The next five years were spent collecting all the information on every single kit Roger played live, in the studio or as a guest with other bands. What came out was a monumental “Taylorpedia”.
Supported, morally and intellectually, by many friends who are named in the acknowledgements, I got to know Nick Lauro, a nice Mersey drummer, with a blog called www.thedrumdoctor.net, which helped me improve my written English.
Roger Takahashi, Joshua Macrae and Crystal Taylor were the key individuals in completing this project. Also, Emma Donoghue of Queen Production helped me, as did Roger’s current Drum Technician Nigel Burchett.
Following the help of Crystal, with his huge experience working with Roger, Takahashi, the geek, with his crazy good energy and knowledge of drums and all the information Josh provided, I proceeded to the handover of the draft copy to Roger Taylor. He was incredibly kind to reply to me with a handwritten letter with his compliments. The Cornish drummer also answered, by pen, some questions I included in the folder I sent. The questions and answers appear as an interview in the book. There is also a very interesting interview with Crystal which focuses mainly on the human efforts involved in being a roadie, instead of the “gossip”.
The purpose of the book is technical and musical, not commenting on the private lives or about what the band did as rock stars away from the stage.
The book is divided into three parts in which every Taylor drum kit or set-up is described, including modifications and hardware details, ranging from his first kit in the 1960’s, up to the last one played in 2018. Between chapters, you will find many new pictures and curiosities, extracts from interviews in which our drumming hero refers to his kits or his playing, details on his snares and drum heads, logos and further information about his work as a solo artist, including collaborations and guest appearances with other artists.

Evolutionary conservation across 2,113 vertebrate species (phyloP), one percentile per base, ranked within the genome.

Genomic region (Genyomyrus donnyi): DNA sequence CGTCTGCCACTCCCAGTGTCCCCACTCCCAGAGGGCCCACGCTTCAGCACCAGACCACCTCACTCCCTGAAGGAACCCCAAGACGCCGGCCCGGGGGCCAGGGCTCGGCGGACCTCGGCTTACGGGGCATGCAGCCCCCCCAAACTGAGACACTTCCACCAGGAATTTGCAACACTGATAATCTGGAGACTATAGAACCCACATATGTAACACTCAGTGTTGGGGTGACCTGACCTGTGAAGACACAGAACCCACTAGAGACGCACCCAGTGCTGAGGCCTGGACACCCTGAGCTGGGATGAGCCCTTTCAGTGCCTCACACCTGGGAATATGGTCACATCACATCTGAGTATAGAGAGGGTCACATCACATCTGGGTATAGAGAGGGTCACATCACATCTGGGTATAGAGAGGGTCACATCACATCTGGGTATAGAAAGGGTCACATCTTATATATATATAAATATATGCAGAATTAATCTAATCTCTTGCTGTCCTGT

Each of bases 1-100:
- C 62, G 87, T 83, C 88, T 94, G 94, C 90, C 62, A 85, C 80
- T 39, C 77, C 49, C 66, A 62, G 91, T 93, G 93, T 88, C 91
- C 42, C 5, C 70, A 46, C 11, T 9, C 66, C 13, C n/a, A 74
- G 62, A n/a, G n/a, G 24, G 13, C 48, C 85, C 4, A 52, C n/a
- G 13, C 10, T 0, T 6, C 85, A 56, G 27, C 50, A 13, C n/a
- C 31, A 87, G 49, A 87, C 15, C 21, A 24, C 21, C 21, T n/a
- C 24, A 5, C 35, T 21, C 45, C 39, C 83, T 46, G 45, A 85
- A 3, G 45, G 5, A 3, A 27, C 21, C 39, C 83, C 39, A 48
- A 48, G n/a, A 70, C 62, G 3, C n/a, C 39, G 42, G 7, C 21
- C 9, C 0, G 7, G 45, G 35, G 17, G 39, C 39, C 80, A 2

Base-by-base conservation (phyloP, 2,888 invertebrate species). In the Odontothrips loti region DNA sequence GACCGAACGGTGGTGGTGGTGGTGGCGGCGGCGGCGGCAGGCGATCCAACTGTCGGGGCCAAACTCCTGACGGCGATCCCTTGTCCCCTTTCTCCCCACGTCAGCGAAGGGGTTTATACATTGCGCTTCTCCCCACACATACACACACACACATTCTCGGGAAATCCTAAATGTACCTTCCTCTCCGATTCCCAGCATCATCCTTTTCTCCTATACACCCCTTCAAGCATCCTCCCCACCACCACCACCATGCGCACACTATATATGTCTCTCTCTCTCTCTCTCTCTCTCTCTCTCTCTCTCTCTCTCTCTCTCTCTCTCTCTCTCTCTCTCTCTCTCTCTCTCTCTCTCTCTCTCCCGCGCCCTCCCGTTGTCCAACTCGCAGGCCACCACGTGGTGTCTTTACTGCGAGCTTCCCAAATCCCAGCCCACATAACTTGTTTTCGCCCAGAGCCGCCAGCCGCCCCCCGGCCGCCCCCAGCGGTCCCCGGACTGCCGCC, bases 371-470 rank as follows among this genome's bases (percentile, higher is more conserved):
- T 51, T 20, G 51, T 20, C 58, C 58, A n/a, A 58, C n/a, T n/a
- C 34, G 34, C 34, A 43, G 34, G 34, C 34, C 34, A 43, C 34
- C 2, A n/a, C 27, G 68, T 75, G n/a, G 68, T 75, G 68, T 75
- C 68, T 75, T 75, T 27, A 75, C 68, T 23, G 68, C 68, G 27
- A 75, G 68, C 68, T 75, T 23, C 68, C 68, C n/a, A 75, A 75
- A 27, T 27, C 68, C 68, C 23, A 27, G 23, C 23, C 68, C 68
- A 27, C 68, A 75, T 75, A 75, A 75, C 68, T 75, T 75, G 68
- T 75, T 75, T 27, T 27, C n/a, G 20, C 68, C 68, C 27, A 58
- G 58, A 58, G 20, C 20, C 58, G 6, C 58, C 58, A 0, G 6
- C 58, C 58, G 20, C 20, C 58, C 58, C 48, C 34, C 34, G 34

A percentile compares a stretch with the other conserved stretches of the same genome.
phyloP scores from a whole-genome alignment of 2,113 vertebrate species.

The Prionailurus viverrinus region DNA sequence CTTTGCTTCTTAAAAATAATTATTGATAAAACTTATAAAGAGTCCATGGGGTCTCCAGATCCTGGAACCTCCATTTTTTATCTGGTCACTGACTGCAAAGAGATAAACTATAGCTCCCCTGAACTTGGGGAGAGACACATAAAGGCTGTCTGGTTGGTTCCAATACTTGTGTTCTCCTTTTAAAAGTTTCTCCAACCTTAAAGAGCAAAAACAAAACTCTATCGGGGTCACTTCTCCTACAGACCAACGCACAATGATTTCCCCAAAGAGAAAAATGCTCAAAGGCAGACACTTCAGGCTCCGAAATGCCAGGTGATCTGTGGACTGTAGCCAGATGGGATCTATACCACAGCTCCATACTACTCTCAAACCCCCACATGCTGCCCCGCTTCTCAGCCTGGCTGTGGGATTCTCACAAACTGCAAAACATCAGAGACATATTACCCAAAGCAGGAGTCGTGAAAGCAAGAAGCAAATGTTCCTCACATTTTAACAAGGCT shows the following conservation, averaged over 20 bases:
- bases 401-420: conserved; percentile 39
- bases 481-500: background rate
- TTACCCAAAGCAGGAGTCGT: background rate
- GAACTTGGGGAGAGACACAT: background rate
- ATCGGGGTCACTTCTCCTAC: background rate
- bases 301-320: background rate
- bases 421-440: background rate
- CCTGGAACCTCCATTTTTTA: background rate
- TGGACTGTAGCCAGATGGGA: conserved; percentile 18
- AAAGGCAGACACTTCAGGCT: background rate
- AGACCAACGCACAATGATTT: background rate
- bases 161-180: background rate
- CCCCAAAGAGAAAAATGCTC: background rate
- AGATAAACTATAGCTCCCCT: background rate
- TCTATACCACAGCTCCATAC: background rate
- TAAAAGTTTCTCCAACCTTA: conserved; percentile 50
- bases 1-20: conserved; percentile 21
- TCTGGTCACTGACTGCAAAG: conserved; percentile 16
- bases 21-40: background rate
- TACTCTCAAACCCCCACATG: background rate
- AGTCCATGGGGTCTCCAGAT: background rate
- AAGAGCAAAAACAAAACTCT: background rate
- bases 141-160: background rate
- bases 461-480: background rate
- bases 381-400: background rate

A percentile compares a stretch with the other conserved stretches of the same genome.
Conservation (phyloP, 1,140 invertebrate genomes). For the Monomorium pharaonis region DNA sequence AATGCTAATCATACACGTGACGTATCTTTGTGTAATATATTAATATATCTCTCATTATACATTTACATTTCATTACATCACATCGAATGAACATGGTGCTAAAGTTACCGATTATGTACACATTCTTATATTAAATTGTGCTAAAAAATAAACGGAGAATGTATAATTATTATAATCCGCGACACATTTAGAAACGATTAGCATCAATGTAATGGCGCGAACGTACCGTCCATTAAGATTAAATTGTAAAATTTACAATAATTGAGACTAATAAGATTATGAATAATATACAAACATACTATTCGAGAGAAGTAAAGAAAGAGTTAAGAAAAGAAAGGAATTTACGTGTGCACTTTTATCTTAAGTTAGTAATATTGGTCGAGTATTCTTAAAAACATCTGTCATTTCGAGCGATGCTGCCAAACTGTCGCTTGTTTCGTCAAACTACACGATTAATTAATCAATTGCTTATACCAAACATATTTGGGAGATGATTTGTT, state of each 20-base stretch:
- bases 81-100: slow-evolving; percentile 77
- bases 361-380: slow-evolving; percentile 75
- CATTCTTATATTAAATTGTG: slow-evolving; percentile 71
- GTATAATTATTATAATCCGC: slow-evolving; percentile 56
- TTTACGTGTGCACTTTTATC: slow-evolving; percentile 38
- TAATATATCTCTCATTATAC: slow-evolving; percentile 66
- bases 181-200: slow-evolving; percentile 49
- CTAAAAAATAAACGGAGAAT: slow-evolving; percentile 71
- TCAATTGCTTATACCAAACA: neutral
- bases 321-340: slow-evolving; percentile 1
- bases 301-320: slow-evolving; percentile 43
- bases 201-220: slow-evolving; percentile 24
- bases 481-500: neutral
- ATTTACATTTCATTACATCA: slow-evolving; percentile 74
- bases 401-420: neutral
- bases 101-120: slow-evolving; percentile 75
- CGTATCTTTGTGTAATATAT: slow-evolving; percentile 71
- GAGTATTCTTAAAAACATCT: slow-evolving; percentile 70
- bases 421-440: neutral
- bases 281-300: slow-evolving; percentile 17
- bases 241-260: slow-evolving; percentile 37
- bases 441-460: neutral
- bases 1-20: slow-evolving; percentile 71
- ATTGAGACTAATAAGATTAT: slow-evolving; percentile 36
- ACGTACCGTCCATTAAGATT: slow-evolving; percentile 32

One thing you should know if you decide to write a book is that to use pictures and photos you need the permission of the copyright owner, this issue took a lot of time and energy. I spent a year contacting photographers to get the photos in which Roger Taylor’s drum kits were clearly visible, to show the readers the kit being focused on in each chapter. In the end, I collected 170 photos, all received for free; one from Brian May, others from Mick Rock, Queen Productions, Jim Jenkins, Paul Bird and crew members Peter Hince and Brian Zellis, some previously never seen before. Some photos that are included are mine, taken during the Queen + Paul Rodgers Tour in 2005 and others from the 2012 tour with Adam Lambert. To cover the ‘Happiness?’ Tour, I used my father’s pictures, which are all great shots. The cover picture couldn’t have been any other than the one taken by Thilo Rahn…what a superb shot. The back cover is one by my Sicilian friend Giancarlo Calò, another crazy fan.
The subtitle of the book was suggested to me by Joshua Macrae in an email in which he wrote as a subject: The Drums Of Roger Taylor, a Full & Concise History… but ‘Concise sounds too similar to circumcise so I eliminated that word and used Detailed instead! Joking…
One of the greatest things about the book is that profits go to ALS research and to the Mercury Phoenix Trust - over €2,400 and €1,045 have already been donated respectfully. A book about a drummer of a rock and roll band which directly aids those who need help.
Thanks to all the people who supported me, and to all the people who are writing to me with compliments on what I have achieved - Thank You. It’s a big success for me, but most important of all, a big help in the fight against these brutal diseases.
For more information on 'The Drums of Roger Meadows Taylor: A Full & Detailed History' please write to me at [email protected]